If the market does not accept products using our drug delivery technologies, then our revenues and results of operations will be adversely affected.

        The commercial success of our potential products depends upon market acceptance by health care providers, third-party payors like health insurance companies and Medicare and patients. Our products under development use new drug delivery technologies and there is a risk that our potential products will not be accepted by the market. Market acceptance will depend on many factors, including:

        There is a risk that health care providers, patients or third-party payors will not accept product using our drug delivery and formulation technologies. If the market does not accept our potential products, our revenues and results of operations would be significantly and negatively impacted.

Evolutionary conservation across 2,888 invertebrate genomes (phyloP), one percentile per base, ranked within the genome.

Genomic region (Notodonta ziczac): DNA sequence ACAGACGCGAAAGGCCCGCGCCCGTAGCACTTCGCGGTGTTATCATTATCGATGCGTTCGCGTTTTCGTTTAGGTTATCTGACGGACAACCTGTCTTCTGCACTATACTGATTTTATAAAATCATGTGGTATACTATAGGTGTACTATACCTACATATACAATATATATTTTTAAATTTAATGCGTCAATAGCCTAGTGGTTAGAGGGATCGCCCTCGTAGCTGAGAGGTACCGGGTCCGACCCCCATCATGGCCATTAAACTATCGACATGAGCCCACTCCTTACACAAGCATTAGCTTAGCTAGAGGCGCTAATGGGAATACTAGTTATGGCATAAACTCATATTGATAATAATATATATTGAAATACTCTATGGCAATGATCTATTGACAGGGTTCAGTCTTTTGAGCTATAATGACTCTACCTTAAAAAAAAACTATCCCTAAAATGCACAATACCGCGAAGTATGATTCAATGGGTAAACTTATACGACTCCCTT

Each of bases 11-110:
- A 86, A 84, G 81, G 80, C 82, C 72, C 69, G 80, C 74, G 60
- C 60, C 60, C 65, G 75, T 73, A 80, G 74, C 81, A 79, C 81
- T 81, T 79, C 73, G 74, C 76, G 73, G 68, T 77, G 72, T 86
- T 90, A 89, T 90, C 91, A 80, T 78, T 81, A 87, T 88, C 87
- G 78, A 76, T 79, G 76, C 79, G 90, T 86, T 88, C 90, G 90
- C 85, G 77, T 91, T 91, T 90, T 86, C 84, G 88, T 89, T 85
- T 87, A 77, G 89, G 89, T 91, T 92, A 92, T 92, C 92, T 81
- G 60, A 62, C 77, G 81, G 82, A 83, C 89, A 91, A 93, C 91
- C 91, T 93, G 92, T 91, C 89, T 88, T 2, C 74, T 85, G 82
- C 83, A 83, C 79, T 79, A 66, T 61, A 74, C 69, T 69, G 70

If our products are not cost effective, then government and private insurance plans may not pay for them.

        In both domestic and foreign markets, sales of our products under development will depend in part upon the availability of reimbursement from third-party payors, such as government health administration

38



authorities, managed care providers, private health insurers and other organizations. In addition, such third-party payors are increasingly challenging the price and cost effectiveness of medical products and services. Significant uncertainty exists as to the reimbursement status of newly approved health care products. Legislation and regulations affecting the pricing of pharmaceuticals may change before regulatory agencies approve our proposed products for marketing. Adoption of such legislation and regulations could further limit reimbursement for medical products. A government or third-party payor decision to not provide adequate coverage and reimbursements for our products would limit market acceptance of such products.

If our competitors develop and sell better drug delivery and formulation technologies, then our products or technologies may be uncompetitive or obsolete and our revenues and results of operations will be adversely affected.